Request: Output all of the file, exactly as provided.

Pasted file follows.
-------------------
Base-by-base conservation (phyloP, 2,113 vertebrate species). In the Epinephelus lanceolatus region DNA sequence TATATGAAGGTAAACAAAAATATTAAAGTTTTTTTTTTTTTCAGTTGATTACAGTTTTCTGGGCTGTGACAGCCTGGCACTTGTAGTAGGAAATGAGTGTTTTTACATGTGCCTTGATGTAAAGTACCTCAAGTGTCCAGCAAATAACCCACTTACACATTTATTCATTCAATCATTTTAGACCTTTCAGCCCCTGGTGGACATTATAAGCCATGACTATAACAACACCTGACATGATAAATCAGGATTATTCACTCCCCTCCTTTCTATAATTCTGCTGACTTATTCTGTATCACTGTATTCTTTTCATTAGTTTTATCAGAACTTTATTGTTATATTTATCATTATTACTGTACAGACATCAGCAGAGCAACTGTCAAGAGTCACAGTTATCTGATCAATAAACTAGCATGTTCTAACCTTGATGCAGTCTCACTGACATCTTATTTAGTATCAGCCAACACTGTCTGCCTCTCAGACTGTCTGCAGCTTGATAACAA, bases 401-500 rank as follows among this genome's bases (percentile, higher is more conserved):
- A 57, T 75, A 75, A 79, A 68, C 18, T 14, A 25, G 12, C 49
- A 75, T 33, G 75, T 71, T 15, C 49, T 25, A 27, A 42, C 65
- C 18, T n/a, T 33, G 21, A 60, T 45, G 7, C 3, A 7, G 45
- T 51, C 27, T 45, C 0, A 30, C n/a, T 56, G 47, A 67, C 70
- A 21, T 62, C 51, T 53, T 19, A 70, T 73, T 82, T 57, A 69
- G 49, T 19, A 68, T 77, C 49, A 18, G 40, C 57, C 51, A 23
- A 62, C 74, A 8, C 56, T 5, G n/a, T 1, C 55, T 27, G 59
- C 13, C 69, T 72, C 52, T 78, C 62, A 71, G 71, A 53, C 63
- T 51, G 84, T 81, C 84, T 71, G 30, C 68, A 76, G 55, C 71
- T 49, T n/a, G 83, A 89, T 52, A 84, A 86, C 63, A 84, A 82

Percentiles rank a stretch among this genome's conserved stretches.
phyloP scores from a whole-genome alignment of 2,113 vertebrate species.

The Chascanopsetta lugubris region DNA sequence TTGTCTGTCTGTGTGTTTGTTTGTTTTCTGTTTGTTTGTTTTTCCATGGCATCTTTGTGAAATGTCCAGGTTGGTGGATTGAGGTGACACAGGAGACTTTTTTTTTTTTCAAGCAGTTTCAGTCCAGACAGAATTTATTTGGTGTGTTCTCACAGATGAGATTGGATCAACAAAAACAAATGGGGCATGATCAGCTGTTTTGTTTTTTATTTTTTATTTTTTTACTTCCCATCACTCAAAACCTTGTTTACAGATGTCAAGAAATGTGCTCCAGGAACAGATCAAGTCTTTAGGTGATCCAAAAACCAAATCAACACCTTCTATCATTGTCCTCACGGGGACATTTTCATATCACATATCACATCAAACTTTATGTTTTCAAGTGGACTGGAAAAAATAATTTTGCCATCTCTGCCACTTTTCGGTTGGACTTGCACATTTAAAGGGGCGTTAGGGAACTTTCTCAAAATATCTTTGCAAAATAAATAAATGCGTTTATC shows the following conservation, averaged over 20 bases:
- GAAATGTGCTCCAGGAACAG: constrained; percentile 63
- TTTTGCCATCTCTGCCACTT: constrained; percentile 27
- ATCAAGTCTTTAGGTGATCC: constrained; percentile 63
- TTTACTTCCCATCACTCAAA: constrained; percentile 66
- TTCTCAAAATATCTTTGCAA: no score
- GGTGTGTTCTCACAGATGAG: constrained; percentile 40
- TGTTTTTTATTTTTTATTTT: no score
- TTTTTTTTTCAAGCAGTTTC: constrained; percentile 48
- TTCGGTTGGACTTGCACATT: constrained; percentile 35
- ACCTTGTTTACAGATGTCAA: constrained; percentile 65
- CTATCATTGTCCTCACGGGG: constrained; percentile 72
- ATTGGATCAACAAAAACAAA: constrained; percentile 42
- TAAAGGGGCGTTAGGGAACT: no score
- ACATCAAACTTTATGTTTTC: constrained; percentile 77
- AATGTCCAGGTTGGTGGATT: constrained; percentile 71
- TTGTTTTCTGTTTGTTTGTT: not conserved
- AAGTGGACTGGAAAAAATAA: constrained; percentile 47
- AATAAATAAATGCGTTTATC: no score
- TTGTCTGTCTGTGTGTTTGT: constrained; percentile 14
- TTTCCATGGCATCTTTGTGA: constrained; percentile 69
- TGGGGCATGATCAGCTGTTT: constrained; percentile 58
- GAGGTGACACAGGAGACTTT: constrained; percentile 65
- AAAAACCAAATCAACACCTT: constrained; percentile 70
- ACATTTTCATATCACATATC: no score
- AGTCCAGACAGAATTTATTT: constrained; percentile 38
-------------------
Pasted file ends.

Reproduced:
Base-by-base conservation (phyloP, 2,113 vertebrate species). In the Epinephelus lanceolatus region DNA sequence TATATGAAGGTAAACAAAAATATTAAAGTTTTTTTTTTTTTCAGTTGATTACAGTTTTCTGGGCTGTGACAGCCTGGCACTTGTAGTAGGAAATGAGTGTTTTTACATGTGCCTTGATGTAAAGTACCTCAAGTGTCCAGCAAATAACCCACTTACACATTTATTCATTCAATCATTTTAGACCTTTCAGCCCCTGGTGGACATTATAAGCCATGACTATAACAACACCTGACATGATAAATCAGGATTATTCACTCCCCTCCTTTCTATAATTCTGCTGACTTATTCTGTATCACTGTATTCTTTTCATTAGTTTTATCAGAACTTTATTGTTATATTTATCATTATTACTGTACAGACATCAGCAGAGCAACTGTCAAGAGTCACAGTTATCTGATCAATAAACTAGCATGTTCTAACCTTGATGCAGTCTCACTGACATCTTATTTAGTATCAGCCAACACTGTCTGCCTCTCAGACTGTCTGCAGCTTGATAACAA, bases 401-500 rank as follows among this genome's bases (percentile, higher is more conserved):
- A 57, T 75, A 75, A 79, A 68, C 18, T 14, A 25, G 12, C 49
- A 75, T 33, G 75, T 71, T 15, C 49, T 25, A 27, A 42, C 65
- C 18, T n/a, T 33, G 21, A 60, T 45, G 7, C 3, A 7, G 45
- T 51, C 27, T 45, C 0, A 30, C n/a, T 56, G 47, A 67, C 70
- A 21, T 62, C 51, T 53, T 19, A 70, T 73, T 82, T 57, A 69
- G 49, T 19, A 68, T 77, C 49, A 18, G 40, C 57, C 51, A 23
- A 62, C 74, A 8, C 56, T 5, G n/a, T 1, C 55, T 27, G 59
- C 13, C 69, T 72, C 52, T 78, C 62, A 71, G 71, A 53, C 63
- T 51, G 84, T 81, C 84, T 71, G 30, C 68, A 76, G 55, C 71
- T 49, T n/a, G 83, A 89, T 52, A 84, A 86, C 63, A 84, A 82

Percentiles rank a stretch among this genome's conserved stretches.
phyloP scores from a whole-genome alignment of 2,113 vertebrate species.

The Chascanopsetta lugubris region DNA sequence TTGTCTGTCTGTGTGTTTGTTTGTTTTCTGTTTGTTTGTTTTTCCATGGCATCTTTGTGAAATGTCCAGGTTGGTGGATTGAGGTGACACAGGAGACTTTTTTTTTTTTCAAGCAGTTTCAGTCCAGACAGAATTTATTTGGTGTGTTCTCACAGATGAGATTGGATCAACAAAAACAAATGGGGCATGATCAGCTGTTTTGTTTTTTATTTTTTATTTTTTTACTTCCCATCACTCAAAACCTTGTTTACAGATGTCAAGAAATGTGCTCCAGGAACAGATCAAGTCTTTAGGTGATCCAAAAACCAAATCAACACCTTCTATCATTGTCCTCACGGGGACATTTTCATATCACATATCACATCAAACTTTATGTTTTCAAGTGGACTGGAAAAAATAATTTTGCCATCTCTGCCACTTTTCGGTTGGACTTGCACATTTAAAGGGGCGTTAGGGAACTTTCTCAAAATATCTTTGCAAAATAAATAAATGCGTTTATC shows the following conservation, averaged over 20 bases:
- GAAATGTGCTCCAGGAACAG: constrained; percentile 63
- TTTTGCCATCTCTGCCACTT: constrained; percentile 27
- ATCAAGTCTTTAGGTGATCC: constrained; percentile 63
- TTTACTTCCCATCACTCAAA: constrained; percentile 66
- TTCTCAAAATATCTTTGCAA: no score
- GGTGTGTTCTCACAGATGAG: constrained; percentile 40
- TGTTTTTTATTTTTTATTTT: no score
- TTTTTTTTTCAAGCAGTTTC: constrained; percentile 48
- TTCGGTTGGACTTGCACATT: constrained; percentile 35
- ACCTTGTTTACAGATGTCAA: constrained; percentile 65
- CTATCATTGTCCTCACGGGG: constrained; percentile 72
- ATTGGATCAACAAAAACAAA: constrained; percentile 42
- TAAAGGGGCGTTAGGGAACT: no score
- ACATCAAACTTTATGTTTTC: constrained; percentile 77
- AATGTCCAGGTTGGTGGATT: constrained; percentile 71
- TTGTTTTCTGTTTGTTTGTT: not conserved
- AAGTGGACTGGAAAAAATAA: constrained; percentile 47
- AATAAATAAATGCGTTTATC: no score
- TTGTCTGTCTGTGTGTTTGT: constrained; percentile 14
- TTTCCATGGCATCTTTGTGA: constrained; percentile 69
- TGGGGCATGATCAGCTGTTT: constrained; percentile 58
- GAGGTGACACAGGAGACTTT: constrained; percentile 65
- AAAAACCAAATCAACACCTT: constrained; percentile 70
- ACATTTTCATATCACATATC: no score
- AGTCCAGACAGAATTTATTT: constrained; percentile 38